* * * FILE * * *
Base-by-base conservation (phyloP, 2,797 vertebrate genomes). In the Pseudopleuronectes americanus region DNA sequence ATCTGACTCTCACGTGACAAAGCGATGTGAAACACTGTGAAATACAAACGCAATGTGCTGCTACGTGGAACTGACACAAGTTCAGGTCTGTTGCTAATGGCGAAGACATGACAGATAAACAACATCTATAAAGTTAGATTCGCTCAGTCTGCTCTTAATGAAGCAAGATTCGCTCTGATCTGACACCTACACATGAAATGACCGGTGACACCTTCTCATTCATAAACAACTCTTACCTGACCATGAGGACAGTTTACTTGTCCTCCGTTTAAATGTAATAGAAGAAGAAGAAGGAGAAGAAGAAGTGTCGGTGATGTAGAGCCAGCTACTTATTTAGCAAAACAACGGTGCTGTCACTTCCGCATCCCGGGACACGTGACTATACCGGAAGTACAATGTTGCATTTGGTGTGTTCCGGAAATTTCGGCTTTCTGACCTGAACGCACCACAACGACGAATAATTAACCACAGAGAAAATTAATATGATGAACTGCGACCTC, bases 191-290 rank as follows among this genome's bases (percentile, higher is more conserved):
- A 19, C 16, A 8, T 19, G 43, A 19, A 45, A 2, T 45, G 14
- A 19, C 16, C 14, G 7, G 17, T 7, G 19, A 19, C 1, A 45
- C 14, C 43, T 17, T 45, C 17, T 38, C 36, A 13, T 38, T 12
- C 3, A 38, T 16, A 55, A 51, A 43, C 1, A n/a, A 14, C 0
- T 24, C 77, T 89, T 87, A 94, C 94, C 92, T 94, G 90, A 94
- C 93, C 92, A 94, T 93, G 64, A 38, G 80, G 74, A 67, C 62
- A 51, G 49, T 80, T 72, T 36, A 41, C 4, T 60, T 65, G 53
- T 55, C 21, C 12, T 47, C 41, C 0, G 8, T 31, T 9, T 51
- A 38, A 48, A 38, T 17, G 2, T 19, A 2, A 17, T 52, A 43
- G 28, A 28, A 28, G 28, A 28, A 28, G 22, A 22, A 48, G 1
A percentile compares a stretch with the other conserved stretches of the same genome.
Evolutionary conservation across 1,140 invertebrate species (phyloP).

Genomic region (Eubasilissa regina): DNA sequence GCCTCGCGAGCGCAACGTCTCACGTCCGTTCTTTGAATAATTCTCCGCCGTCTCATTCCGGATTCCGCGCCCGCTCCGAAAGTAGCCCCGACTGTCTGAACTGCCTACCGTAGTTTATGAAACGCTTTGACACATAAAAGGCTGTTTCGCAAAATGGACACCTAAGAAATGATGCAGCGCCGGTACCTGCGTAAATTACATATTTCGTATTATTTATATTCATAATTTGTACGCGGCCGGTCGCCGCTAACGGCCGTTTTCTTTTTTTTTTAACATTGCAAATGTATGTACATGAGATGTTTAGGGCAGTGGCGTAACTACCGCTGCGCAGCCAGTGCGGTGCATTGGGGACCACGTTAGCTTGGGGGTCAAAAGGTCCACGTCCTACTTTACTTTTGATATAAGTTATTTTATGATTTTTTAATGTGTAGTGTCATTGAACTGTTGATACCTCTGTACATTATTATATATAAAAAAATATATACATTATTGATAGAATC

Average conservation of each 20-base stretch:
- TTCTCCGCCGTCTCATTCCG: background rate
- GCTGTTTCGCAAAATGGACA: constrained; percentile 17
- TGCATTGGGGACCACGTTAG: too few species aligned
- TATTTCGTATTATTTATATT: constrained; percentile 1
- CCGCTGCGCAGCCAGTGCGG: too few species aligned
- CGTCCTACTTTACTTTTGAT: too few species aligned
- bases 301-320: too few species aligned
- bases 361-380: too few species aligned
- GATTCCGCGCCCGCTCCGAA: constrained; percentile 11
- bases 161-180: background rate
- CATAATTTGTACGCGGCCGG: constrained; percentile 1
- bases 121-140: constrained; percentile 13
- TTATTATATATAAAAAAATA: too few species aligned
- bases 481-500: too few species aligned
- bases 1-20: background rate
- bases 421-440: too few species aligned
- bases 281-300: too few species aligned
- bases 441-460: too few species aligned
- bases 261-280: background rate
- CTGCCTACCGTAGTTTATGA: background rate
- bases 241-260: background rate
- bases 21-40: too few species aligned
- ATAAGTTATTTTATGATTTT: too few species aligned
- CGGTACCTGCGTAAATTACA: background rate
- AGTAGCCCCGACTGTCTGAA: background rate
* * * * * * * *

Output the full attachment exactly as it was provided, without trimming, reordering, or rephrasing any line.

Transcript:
Base-by-base conservation (phyloP, 2,797 vertebrate genomes). In the Pseudopleuronectes americanus region DNA sequence ATCTGACTCTCACGTGACAAAGCGATGTGAAACACTGTGAAATACAAACGCAATGTGCTGCTACGTGGAACTGACACAAGTTCAGGTCTGTTGCTAATGGCGAAGACATGACAGATAAACAACATCTATAAAGTTAGATTCGCTCAGTCTGCTCTTAATGAAGCAAGATTCGCTCTGATCTGACACCTACACATGAAATGACCGGTGACACCTTCTCATTCATAAACAACTCTTACCTGACCATGAGGACAGTTTACTTGTCCTCCGTTTAAATGTAATAGAAGAAGAAGAAGGAGAAGAAGAAGTGTCGGTGATGTAGAGCCAGCTACTTATTTAGCAAAACAACGGTGCTGTCACTTCCGCATCCCGGGACACGTGACTATACCGGAAGTACAATGTTGCATTTGGTGTGTTCCGGAAATTTCGGCTTTCTGACCTGAACGCACCACAACGACGAATAATTAACCACAGAGAAAATTAATATGATGAACTGCGACCTC, bases 191-290 rank as follows among this genome's bases (percentile, higher is more conserved):
- A 19, C 16, A 8, T 19, G 43, A 19, A 45, A 2, T 45, G 14
- A 19, C 16, C 14, G 7, G 17, T 7, G 19, A 19, C 1, A 45
- C 14, C 43, T 17, T 45, C 17, T 38, C 36, A 13, T 38, T 12
- C 3, A 38, T 16, A 55, A 51, A 43, C 1, A n/a, A 14, C 0
- T 24, C 77, T 89, T 87, A 94, C 94, C 92, T 94, G 90, A 94
- C 93, C 92, A 94, T 93, G 64, A 38, G 80, G 74, A 67, C 62
- A 51, G 49, T 80, T 72, T 36, A 41, C 4, T 60, T 65, G 53
- T 55, C 21, C 12, T 47, C 41, C 0, G 8, T 31, T 9, T 51
- A 38, A 48, A 38, T 17, G 2, T 19, A 2, A 17, T 52, A 43
- G 28, A 28, A 28, G 28, A 28, A 28, G 22, A 22, A 48, G 1
A percentile compares a stretch with the other conserved stretches of the same genome.
Evolutionary conservation across 1,140 invertebrate species (phyloP).

Genomic region (Eubasilissa regina): DNA sequence GCCTCGCGAGCGCAACGTCTCACGTCCGTTCTTTGAATAATTCTCCGCCGTCTCATTCCGGATTCCGCGCCCGCTCCGAAAGTAGCCCCGACTGTCTGAACTGCCTACCGTAGTTTATGAAACGCTTTGACACATAAAAGGCTGTTTCGCAAAATGGACACCTAAGAAATGATGCAGCGCCGGTACCTGCGTAAATTACATATTTCGTATTATTTATATTCATAATTTGTACGCGGCCGGTCGCCGCTAACGGCCGTTTTCTTTTTTTTTTAACATTGCAAATGTATGTACATGAGATGTTTAGGGCAGTGGCGTAACTACCGCTGCGCAGCCAGTGCGGTGCATTGGGGACCACGTTAGCTTGGGGGTCAAAAGGTCCACGTCCTACTTTACTTTTGATATAAGTTATTTTATGATTTTTTAATGTGTAGTGTCATTGAACTGTTGATACCTCTGTACATTATTATATATAAAAAAATATATACATTATTGATAGAATC

Average conservation of each 20-base stretch:
- TTCTCCGCCGTCTCATTCCG: background rate
- GCTGTTTCGCAAAATGGACA: constrained; percentile 17
- TGCATTGGGGACCACGTTAG: too few species aligned
- TATTTCGTATTATTTATATT: constrained; percentile 1
- CCGCTGCGCAGCCAGTGCGG: too few species aligned
- CGTCCTACTTTACTTTTGAT: too few species aligned
- bases 301-320: too few species aligned
- bases 361-380: too few species aligned
- GATTCCGCGCCCGCTCCGAA: constrained; percentile 11
- bases 161-180: background rate
- CATAATTTGTACGCGGCCGG: constrained; percentile 1
- bases 121-140: constrained; percentile 13
- TTATTATATATAAAAAAATA: too few species aligned
- bases 481-500: too few species aligned
- bases 1-20: background rate
- bases 421-440: too few species aligned
- bases 281-300: too few species aligned
- bases 441-460: too few species aligned
- bases 261-280: background rate
- CTGCCTACCGTAGTTTATGA: background rate
- bases 241-260: background rate
- bases 21-40: too few species aligned
- ATAAGTTATTTTATGATTTT: too few species aligned
- CGGTACCTGCGTAAATTACA: background rate
- AGTAGCCCCGACTGTCTGAA: background rate